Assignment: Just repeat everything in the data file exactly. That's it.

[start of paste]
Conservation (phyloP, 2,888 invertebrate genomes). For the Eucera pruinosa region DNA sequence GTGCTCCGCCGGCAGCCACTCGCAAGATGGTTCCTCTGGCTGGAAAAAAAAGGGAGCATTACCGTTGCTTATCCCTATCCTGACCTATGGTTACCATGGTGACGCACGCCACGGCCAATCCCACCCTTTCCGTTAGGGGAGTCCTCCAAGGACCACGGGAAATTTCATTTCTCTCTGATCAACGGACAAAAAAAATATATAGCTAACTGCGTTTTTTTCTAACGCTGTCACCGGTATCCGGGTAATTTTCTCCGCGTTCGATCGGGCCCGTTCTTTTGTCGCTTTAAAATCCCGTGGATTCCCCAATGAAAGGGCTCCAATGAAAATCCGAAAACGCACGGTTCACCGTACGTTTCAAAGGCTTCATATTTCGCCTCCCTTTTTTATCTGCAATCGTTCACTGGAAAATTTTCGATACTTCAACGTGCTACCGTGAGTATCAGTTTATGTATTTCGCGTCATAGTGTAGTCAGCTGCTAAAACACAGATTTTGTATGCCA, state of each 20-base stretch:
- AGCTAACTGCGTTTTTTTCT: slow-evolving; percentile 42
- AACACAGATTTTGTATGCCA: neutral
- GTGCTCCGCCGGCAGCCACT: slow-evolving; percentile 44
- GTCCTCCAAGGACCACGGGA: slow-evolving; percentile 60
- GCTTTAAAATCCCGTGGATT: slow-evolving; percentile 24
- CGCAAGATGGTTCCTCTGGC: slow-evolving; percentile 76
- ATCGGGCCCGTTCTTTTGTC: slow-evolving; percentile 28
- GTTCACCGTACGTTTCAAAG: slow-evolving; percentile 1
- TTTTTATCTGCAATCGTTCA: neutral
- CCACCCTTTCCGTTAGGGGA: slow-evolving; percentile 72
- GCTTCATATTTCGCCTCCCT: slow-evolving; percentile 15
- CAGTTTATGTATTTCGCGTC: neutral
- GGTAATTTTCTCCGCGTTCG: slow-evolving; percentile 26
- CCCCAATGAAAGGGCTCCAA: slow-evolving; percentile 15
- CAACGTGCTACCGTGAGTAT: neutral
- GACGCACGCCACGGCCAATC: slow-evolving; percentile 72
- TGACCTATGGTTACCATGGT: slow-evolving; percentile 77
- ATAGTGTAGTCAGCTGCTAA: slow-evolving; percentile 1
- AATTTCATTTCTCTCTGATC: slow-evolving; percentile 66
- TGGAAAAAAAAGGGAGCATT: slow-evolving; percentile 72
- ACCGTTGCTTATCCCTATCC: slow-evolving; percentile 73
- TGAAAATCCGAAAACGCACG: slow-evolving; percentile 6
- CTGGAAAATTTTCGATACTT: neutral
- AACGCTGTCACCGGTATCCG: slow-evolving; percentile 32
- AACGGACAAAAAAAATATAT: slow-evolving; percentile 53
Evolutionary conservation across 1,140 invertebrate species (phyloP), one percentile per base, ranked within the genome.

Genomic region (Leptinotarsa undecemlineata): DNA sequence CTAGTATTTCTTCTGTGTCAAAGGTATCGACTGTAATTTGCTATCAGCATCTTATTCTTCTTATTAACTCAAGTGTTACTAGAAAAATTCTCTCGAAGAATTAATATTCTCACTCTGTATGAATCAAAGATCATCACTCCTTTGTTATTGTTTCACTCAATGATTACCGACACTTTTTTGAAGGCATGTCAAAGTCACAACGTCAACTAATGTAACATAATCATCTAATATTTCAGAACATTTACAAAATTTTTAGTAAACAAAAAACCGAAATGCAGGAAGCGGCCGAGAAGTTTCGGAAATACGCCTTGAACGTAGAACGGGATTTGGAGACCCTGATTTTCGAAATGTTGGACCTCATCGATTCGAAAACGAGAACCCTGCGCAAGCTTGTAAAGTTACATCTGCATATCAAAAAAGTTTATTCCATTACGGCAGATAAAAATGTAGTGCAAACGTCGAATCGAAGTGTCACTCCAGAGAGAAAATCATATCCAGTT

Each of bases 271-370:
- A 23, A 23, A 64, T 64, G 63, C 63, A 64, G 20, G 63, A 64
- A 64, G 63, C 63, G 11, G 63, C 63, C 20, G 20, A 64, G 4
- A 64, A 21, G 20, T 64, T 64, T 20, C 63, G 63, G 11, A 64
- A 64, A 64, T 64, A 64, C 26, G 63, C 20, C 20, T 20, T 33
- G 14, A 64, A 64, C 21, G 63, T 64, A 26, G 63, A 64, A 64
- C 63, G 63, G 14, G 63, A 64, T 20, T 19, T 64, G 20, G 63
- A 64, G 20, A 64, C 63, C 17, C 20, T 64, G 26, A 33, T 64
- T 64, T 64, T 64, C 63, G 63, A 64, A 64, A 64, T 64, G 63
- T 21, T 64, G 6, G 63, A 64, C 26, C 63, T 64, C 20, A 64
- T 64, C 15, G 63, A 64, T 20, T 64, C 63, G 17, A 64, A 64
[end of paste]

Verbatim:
Conservation (phyloP, 2,888 invertebrate genomes). For the Eucera pruinosa region DNA sequence GTGCTCCGCCGGCAGCCACTCGCAAGATGGTTCCTCTGGCTGGAAAAAAAAGGGAGCATTACCGTTGCTTATCCCTATCCTGACCTATGGTTACCATGGTGACGCACGCCACGGCCAATCCCACCCTTTCCGTTAGGGGAGTCCTCCAAGGACCACGGGAAATTTCATTTCTCTCTGATCAACGGACAAAAAAAATATATAGCTAACTGCGTTTTTTTCTAACGCTGTCACCGGTATCCGGGTAATTTTCTCCGCGTTCGATCGGGCCCGTTCTTTTGTCGCTTTAAAATCCCGTGGATTCCCCAATGAAAGGGCTCCAATGAAAATCCGAAAACGCACGGTTCACCGTACGTTTCAAAGGCTTCATATTTCGCCTCCCTTTTTTATCTGCAATCGTTCACTGGAAAATTTTCGATACTTCAACGTGCTACCGTGAGTATCAGTTTATGTATTTCGCGTCATAGTGTAGTCAGCTGCTAAAACACAGATTTTGTATGCCA, state of each 20-base stretch:
- AGCTAACTGCGTTTTTTTCT: slow-evolving; percentile 42
- AACACAGATTTTGTATGCCA: neutral
- GTGCTCCGCCGGCAGCCACT: slow-evolving; percentile 44
- GTCCTCCAAGGACCACGGGA: slow-evolving; percentile 60
- GCTTTAAAATCCCGTGGATT: slow-evolving; percentile 24
- CGCAAGATGGTTCCTCTGGC: slow-evolving; percentile 76
- ATCGGGCCCGTTCTTTTGTC: slow-evolving; percentile 28
- GTTCACCGTACGTTTCAAAG: slow-evolving; percentile 1
- TTTTTATCTGCAATCGTTCA: neutral
- CCACCCTTTCCGTTAGGGGA: slow-evolving; percentile 72
- GCTTCATATTTCGCCTCCCT: slow-evolving; percentile 15
- CAGTTTATGTATTTCGCGTC: neutral
- GGTAATTTTCTCCGCGTTCG: slow-evolving; percentile 26
- CCCCAATGAAAGGGCTCCAA: slow-evolving; percentile 15
- CAACGTGCTACCGTGAGTAT: neutral
- GACGCACGCCACGGCCAATC: slow-evolving; percentile 72
- TGACCTATGGTTACCATGGT: slow-evolving; percentile 77
- ATAGTGTAGTCAGCTGCTAA: slow-evolving; percentile 1
- AATTTCATTTCTCTCTGATC: slow-evolving; percentile 66
- TGGAAAAAAAAGGGAGCATT: slow-evolving; percentile 72
- ACCGTTGCTTATCCCTATCC: slow-evolving; percentile 73
- TGAAAATCCGAAAACGCACG: slow-evolving; percentile 6
- CTGGAAAATTTTCGATACTT: neutral
- AACGCTGTCACCGGTATCCG: slow-evolving; percentile 32
- AACGGACAAAAAAAATATAT: slow-evolving; percentile 53
Evolutionary conservation across 1,140 invertebrate species (phyloP), one percentile per base, ranked within the genome.

Genomic region (Leptinotarsa undecemlineata): DNA sequence CTAGTATTTCTTCTGTGTCAAAGGTATCGACTGTAATTTGCTATCAGCATCTTATTCTTCTTATTAACTCAAGTGTTACTAGAAAAATTCTCTCGAAGAATTAATATTCTCACTCTGTATGAATCAAAGATCATCACTCCTTTGTTATTGTTTCACTCAATGATTACCGACACTTTTTTGAAGGCATGTCAAAGTCACAACGTCAACTAATGTAACATAATCATCTAATATTTCAGAACATTTACAAAATTTTTAGTAAACAAAAAACCGAAATGCAGGAAGCGGCCGAGAAGTTTCGGAAATACGCCTTGAACGTAGAACGGGATTTGGAGACCCTGATTTTCGAAATGTTGGACCTCATCGATTCGAAAACGAGAACCCTGCGCAAGCTTGTAAAGTTACATCTGCATATCAAAAAAGTTTATTCCATTACGGCAGATAAAAATGTAGTGCAAACGTCGAATCGAAGTGTCACTCCAGAGAGAAAATCATATCCAGTT

Each of bases 271-370:
- A 23, A 23, A 64, T 64, G 63, C 63, A 64, G 20, G 63, A 64
- A 64, G 63, C 63, G 11, G 63, C 63, C 20, G 20, A 64, G 4
- A 64, A 21, G 20, T 64, T 64, T 20, C 63, G 63, G 11, A 64
- A 64, A 64, T 64, A 64, C 26, G 63, C 20, C 20, T 20, T 33
- G 14, A 64, A 64, C 21, G 63, T 64, A 26, G 63, A 64, A 64
- C 63, G 63, G 14, G 63, A 64, T 20, T 19, T 64, G 20, G 63
- A 64, G 20, A 64, C 63, C 17, C 20, T 64, G 26, A 33, T 64
- T 64, T 64, T 64, C 63, G 63, A 64, A 64, A 64, T 64, G 63
- T 21, T 64, G 6, G 63, A 64, C 26, C 63, T 64, C 20, A 64
- T 64, C 15, G 63, A 64, T 20, T 64, C 63, G 17, A 64, A 64